Adoption tax credits and deductions are a very useful financial benefit for parents who adopt a child. In Arizona we may see more use of these following Jan Brewer’s (the Arizona Governor) 2013 State of the State address.
In the address she said, “Arizona’s abused and neglected children need help. The Executive budget I release Friday will add 150 CPS caseworkers and boost foster care, adoption services and emergency placement of children needing rescue. Because these needs can’t wait, I’m asking you to join me in
approving an emergency budget request to hire 50 additional caseworkers right now. Let’s come together for the safety of our children.”
So what are the tax benefits available to parents who adopt a child in Arizona?
- Federal Adoption Credit
- Federal Exclusion For Employer Provided Adoption Benefits
- Arizona Deduction For Adoption Expenses
If you live in another state they may have a similar deduction like the one for Arizona.
If you are planning on adopting a child I would recommend that you consult with your tax preparer before starting the adoption so that you fully understand the credits and deductions available. They will also be able to let you know what records and documents you need to retain to support your claim.
Federal Adoption Credit
This is the one that most people will claim and is claimed on form 8839. It is a non-refundable credit for up to $12,970 (2012-$12,650) of adoption expenses. Non-refundable means that you can only use so much of the credit as covers your tax liability. Any balance of the credit that you can’t use is carried forward for up to 5 tax years to use against the tax liabilities in those years. So, you are likely the see the benefit in reduced tax bills over several years. Note, that the credit is phased out if your adjusted gross income (AGI) is more than $194,580 (2012-$189,710) and cannot be claimed if your AGI exceeds $234,580 (2012-$229,710).
One very beneficial aspect of the credit is that if you adopt a special needs child you can claim the full credit even if you did not pay any adoption expenses. There are several conditions that determine if a child is a special needs child which revolve around the State determining that a child is a special needs child.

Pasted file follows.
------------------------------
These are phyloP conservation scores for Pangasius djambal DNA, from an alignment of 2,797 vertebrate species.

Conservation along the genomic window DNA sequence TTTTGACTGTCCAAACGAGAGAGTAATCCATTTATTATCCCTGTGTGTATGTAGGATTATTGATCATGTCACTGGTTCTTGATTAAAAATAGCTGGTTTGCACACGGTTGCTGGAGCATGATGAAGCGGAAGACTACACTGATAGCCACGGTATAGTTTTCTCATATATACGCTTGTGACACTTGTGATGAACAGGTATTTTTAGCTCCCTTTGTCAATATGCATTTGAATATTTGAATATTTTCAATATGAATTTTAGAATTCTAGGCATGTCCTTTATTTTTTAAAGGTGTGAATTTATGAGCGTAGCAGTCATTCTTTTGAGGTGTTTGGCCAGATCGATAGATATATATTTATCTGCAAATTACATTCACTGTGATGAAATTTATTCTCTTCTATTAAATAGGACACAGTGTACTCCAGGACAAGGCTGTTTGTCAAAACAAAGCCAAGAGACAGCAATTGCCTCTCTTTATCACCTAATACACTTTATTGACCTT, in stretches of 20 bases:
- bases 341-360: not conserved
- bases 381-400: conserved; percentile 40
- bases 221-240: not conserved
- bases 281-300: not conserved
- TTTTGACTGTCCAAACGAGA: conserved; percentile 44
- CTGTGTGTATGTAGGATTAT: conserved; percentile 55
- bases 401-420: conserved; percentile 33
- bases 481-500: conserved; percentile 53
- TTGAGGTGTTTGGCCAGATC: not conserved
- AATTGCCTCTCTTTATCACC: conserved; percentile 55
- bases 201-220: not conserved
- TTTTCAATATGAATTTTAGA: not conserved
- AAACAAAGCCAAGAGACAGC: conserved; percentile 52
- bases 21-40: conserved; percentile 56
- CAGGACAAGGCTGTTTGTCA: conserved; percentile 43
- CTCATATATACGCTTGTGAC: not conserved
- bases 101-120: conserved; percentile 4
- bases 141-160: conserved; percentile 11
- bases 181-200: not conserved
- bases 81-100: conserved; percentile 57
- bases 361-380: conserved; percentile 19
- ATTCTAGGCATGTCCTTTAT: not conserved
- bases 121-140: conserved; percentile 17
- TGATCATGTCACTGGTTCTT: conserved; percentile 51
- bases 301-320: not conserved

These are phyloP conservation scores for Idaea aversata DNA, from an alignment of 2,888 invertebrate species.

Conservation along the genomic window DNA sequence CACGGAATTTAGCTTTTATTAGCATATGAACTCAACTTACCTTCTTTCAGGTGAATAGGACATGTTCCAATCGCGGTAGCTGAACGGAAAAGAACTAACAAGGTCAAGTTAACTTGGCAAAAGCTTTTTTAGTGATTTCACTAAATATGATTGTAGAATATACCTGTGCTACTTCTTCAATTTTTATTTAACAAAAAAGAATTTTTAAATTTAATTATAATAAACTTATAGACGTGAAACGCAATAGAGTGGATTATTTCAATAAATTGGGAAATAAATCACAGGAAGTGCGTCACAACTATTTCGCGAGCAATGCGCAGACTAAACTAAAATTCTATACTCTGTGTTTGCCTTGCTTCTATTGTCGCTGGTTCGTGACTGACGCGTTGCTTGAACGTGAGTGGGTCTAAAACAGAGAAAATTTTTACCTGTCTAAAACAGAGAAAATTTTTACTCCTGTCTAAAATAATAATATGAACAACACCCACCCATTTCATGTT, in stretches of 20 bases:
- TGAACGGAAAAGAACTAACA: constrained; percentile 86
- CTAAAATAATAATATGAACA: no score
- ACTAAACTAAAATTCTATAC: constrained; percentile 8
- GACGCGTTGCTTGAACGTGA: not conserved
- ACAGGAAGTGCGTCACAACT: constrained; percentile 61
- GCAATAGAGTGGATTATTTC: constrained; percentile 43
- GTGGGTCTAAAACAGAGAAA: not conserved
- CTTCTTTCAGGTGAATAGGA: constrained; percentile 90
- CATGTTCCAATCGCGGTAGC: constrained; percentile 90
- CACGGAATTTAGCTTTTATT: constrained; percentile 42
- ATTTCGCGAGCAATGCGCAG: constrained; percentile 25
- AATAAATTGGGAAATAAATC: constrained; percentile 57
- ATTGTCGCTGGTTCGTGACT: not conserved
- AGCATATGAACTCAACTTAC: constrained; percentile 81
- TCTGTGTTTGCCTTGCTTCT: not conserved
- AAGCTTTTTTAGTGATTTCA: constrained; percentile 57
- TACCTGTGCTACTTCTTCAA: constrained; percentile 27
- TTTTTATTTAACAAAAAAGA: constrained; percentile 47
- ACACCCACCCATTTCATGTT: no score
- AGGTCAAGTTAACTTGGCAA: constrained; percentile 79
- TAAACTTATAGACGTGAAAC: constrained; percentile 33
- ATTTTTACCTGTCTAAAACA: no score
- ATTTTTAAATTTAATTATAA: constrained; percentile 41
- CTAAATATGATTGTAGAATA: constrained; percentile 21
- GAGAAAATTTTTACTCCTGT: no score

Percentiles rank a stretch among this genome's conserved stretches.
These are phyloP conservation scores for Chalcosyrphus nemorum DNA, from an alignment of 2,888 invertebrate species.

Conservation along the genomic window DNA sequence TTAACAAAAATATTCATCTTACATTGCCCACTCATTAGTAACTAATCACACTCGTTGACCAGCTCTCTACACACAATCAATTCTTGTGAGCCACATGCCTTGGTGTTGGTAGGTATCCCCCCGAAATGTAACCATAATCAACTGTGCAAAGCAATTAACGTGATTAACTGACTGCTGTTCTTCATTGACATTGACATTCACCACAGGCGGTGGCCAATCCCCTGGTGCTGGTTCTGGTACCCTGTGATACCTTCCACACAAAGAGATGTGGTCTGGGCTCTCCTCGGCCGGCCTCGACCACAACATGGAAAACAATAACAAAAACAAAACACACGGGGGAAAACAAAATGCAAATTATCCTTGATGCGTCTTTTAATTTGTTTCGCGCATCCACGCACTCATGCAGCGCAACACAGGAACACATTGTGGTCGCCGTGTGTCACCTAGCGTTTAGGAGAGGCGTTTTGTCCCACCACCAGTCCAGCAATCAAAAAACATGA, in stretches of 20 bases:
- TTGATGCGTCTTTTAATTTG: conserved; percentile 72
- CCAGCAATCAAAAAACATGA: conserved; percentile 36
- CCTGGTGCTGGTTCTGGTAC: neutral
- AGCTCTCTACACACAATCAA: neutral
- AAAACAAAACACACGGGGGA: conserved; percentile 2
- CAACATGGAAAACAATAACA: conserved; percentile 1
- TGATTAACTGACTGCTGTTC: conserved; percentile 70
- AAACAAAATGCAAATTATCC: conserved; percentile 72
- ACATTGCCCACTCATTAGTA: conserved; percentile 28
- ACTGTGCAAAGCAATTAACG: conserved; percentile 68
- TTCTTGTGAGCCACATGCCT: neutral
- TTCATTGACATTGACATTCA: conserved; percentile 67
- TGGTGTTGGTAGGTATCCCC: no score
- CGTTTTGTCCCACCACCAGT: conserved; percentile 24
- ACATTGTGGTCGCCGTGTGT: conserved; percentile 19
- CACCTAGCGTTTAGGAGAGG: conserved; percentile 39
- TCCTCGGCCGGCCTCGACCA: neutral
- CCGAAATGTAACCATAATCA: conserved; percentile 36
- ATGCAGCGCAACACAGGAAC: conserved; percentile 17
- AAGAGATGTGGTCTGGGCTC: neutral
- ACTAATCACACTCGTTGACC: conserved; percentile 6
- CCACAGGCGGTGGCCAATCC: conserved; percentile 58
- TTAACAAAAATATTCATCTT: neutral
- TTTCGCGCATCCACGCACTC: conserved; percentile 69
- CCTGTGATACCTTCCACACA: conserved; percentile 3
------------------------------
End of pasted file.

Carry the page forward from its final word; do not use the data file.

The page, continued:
The adoption credit can be claimed for both US children and foreign children. The major difference between the two is that for adopting foreign children you can only claim the credit when the adoption becomes final. For US children you can claim the credit as the adoption progresses and even if the adoption never becomes final.
There are various definitions about who is a qualifying child to claim the adoption credit and which expenses qualify. Your tax preparer can advise you whether your child and expenses qualify.
Federal Exclusion For Employer Provided Adoption Benefits
If your employer has a written adoption assistance program then you may be able to exclude from your income the same amount of adoption expenses as is allowed for the adoption credit. In certain circumstances you may be able to exclude an amount from your income and also claim the adoption credit. This part of the claim can get complicated, so if this applies to you I would recommend you get tax advice before commencing the adoption.
Arizona Deduction For Adoption Expenses
If you are filing an Arizona tax return you can claim a deduction against your income for the lesser of your total qualifying adoption expenses and $3,000. The deduction can only be claimed in the year the adoption is final. There is no deduction if you did not incur any adoption expenses.
2010 and 2011 Refundable Adoption Credits
In 2010 and 2011 the maximum credits were slightly higher than they are now. More importantly they were refundable which meant that you did not need to carry forward any unused credit. The unused amount was repaid to you.
If you adopted a child or were in the adoption process in 2010 and 2011 make sure that you have filed your adoption claim on form 8839 to get any refund due to you. The deadline for claiming a 2010 tax refund is April 15, 2014 and for a 2011 tax refund it is April 15, 2015.
Disclaimer – This article does not constitute personal tax advice to the reader and is only offering general information. You should seek professional advice for your own situation as the most appropriate tax planning depends on your personal and unique circumstances.